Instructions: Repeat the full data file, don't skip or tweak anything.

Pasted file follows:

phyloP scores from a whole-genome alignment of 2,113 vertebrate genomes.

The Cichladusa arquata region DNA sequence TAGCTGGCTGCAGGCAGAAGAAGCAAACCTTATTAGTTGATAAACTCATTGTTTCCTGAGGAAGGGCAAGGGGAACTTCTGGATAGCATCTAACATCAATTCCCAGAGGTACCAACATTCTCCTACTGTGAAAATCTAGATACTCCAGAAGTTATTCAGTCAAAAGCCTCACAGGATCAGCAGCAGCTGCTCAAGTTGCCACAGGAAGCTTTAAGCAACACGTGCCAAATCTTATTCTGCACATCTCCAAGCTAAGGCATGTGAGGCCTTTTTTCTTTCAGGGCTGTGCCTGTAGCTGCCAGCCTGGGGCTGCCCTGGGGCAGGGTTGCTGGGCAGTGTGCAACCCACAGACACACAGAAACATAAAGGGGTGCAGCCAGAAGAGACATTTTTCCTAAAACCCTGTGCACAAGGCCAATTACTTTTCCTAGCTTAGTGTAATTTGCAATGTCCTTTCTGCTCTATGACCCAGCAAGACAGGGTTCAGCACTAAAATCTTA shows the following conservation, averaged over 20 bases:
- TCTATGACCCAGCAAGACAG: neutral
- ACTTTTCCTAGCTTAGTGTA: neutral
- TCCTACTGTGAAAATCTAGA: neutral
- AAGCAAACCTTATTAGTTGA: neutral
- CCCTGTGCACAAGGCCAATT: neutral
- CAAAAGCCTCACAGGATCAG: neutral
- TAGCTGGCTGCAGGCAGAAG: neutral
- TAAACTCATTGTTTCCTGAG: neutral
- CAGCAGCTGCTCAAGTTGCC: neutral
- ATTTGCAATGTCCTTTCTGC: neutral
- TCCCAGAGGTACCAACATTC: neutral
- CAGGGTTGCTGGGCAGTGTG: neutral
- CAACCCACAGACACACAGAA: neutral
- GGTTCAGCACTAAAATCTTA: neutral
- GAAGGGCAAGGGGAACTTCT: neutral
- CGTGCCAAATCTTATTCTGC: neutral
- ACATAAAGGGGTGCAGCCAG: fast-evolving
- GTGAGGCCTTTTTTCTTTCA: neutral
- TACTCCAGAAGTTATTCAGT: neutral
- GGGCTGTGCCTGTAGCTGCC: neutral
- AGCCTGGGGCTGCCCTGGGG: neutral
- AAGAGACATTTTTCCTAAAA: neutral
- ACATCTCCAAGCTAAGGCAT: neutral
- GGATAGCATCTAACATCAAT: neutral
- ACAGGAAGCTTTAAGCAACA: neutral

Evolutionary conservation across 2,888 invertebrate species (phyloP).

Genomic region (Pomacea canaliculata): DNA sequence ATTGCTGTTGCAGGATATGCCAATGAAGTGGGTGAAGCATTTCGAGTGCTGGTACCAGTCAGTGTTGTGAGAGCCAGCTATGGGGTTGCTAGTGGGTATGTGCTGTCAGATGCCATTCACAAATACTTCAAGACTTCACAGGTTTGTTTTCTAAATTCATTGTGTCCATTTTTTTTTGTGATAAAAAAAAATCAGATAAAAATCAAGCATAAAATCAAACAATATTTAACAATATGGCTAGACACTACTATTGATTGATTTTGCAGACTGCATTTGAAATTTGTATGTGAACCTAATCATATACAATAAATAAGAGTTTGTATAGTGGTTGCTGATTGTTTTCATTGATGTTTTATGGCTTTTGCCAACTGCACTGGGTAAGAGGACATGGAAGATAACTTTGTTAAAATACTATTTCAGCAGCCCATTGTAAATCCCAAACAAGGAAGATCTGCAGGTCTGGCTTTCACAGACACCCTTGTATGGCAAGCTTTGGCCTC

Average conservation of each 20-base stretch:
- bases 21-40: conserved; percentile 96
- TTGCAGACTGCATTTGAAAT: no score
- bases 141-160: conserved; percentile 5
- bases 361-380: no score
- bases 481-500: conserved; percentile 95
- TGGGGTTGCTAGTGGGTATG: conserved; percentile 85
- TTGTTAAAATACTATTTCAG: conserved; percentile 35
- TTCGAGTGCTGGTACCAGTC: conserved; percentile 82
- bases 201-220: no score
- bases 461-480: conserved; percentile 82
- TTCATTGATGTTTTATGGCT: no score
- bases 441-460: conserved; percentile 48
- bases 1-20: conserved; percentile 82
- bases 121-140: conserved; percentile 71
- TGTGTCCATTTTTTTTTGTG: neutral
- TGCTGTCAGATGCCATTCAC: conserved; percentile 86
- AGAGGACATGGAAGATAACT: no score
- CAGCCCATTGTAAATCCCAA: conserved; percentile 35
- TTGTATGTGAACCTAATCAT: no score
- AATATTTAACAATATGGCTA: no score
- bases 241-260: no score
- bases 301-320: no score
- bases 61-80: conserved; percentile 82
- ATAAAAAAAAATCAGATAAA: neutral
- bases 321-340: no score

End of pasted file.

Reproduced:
phyloP scores from a whole-genome alignment of 2,113 vertebrate genomes.

The Cichladusa arquata region DNA sequence TAGCTGGCTGCAGGCAGAAGAAGCAAACCTTATTAGTTGATAAACTCATTGTTTCCTGAGGAAGGGCAAGGGGAACTTCTGGATAGCATCTAACATCAATTCCCAGAGGTACCAACATTCTCCTACTGTGAAAATCTAGATACTCCAGAAGTTATTCAGTCAAAAGCCTCACAGGATCAGCAGCAGCTGCTCAAGTTGCCACAGGAAGCTTTAAGCAACACGTGCCAAATCTTATTCTGCACATCTCCAAGCTAAGGCATGTGAGGCCTTTTTTCTTTCAGGGCTGTGCCTGTAGCTGCCAGCCTGGGGCTGCCCTGGGGCAGGGTTGCTGGGCAGTGTGCAACCCACAGACACACAGAAACATAAAGGGGTGCAGCCAGAAGAGACATTTTTCCTAAAACCCTGTGCACAAGGCCAATTACTTTTCCTAGCTTAGTGTAATTTGCAATGTCCTTTCTGCTCTATGACCCAGCAAGACAGGGTTCAGCACTAAAATCTTA shows the following conservation, averaged over 20 bases:
- TCTATGACCCAGCAAGACAG: neutral
- ACTTTTCCTAGCTTAGTGTA: neutral
- TCCTACTGTGAAAATCTAGA: neutral
- AAGCAAACCTTATTAGTTGA: neutral
- CCCTGTGCACAAGGCCAATT: neutral
- CAAAAGCCTCACAGGATCAG: neutral
- TAGCTGGCTGCAGGCAGAAG: neutral
- TAAACTCATTGTTTCCTGAG: neutral
- CAGCAGCTGCTCAAGTTGCC: neutral
- ATTTGCAATGTCCTTTCTGC: neutral
- TCCCAGAGGTACCAACATTC: neutral
- CAGGGTTGCTGGGCAGTGTG: neutral
- CAACCCACAGACACACAGAA: neutral
- GGTTCAGCACTAAAATCTTA: neutral
- GAAGGGCAAGGGGAACTTCT: neutral
- CGTGCCAAATCTTATTCTGC: neutral
- ACATAAAGGGGTGCAGCCAG: fast-evolving
- GTGAGGCCTTTTTTCTTTCA: neutral
- TACTCCAGAAGTTATTCAGT: neutral
- GGGCTGTGCCTGTAGCTGCC: neutral
- AGCCTGGGGCTGCCCTGGGG: neutral
- AAGAGACATTTTTCCTAAAA: neutral
- ACATCTCCAAGCTAAGGCAT: neutral
- GGATAGCATCTAACATCAAT: neutral
- ACAGGAAGCTTTAAGCAACA: neutral

Evolutionary conservation across 2,888 invertebrate species (phyloP).

Genomic region (Pomacea canaliculata): DNA sequence ATTGCTGTTGCAGGATATGCCAATGAAGTGGGTGAAGCATTTCGAGTGCTGGTACCAGTCAGTGTTGTGAGAGCCAGCTATGGGGTTGCTAGTGGGTATGTGCTGTCAGATGCCATTCACAAATACTTCAAGACTTCACAGGTTTGTTTTCTAAATTCATTGTGTCCATTTTTTTTTGTGATAAAAAAAAATCAGATAAAAATCAAGCATAAAATCAAACAATATTTAACAATATGGCTAGACACTACTATTGATTGATTTTGCAGACTGCATTTGAAATTTGTATGTGAACCTAATCATATACAATAAATAAGAGTTTGTATAGTGGTTGCTGATTGTTTTCATTGATGTTTTATGGCTTTTGCCAACTGCACTGGGTAAGAGGACATGGAAGATAACTTTGTTAAAATACTATTTCAGCAGCCCATTGTAAATCCCAAACAAGGAAGATCTGCAGGTCTGGCTTTCACAGACACCCTTGTATGGCAAGCTTTGGCCTC

Average conservation of each 20-base stretch:
- bases 21-40: conserved; percentile 96
- TTGCAGACTGCATTTGAAAT: no score
- bases 141-160: conserved; percentile 5
- bases 361-380: no score
- bases 481-500: conserved; percentile 95
- TGGGGTTGCTAGTGGGTATG: conserved; percentile 85
- TTGTTAAAATACTATTTCAG: conserved; percentile 35
- TTCGAGTGCTGGTACCAGTC: conserved; percentile 82
- bases 201-220: no score
- bases 461-480: conserved; percentile 82
- TTCATTGATGTTTTATGGCT: no score
- bases 441-460: conserved; percentile 48
- bases 1-20: conserved; percentile 82
- bases 121-140: conserved; percentile 71
- TGTGTCCATTTTTTTTTGTG: neutral
- TGCTGTCAGATGCCATTCAC: conserved; percentile 86
- AGAGGACATGGAAGATAACT: no score
- CAGCCCATTGTAAATCCCAA: conserved; percentile 35
- TTGTATGTGAACCTAATCAT: no score
- AATATTTAACAATATGGCTA: no score
- bases 241-260: no score
- bases 301-320: no score
- bases 61-80: conserved; percentile 82
- ATAAAAAAAAATCAGATAAA: neutral
- bases 321-340: no score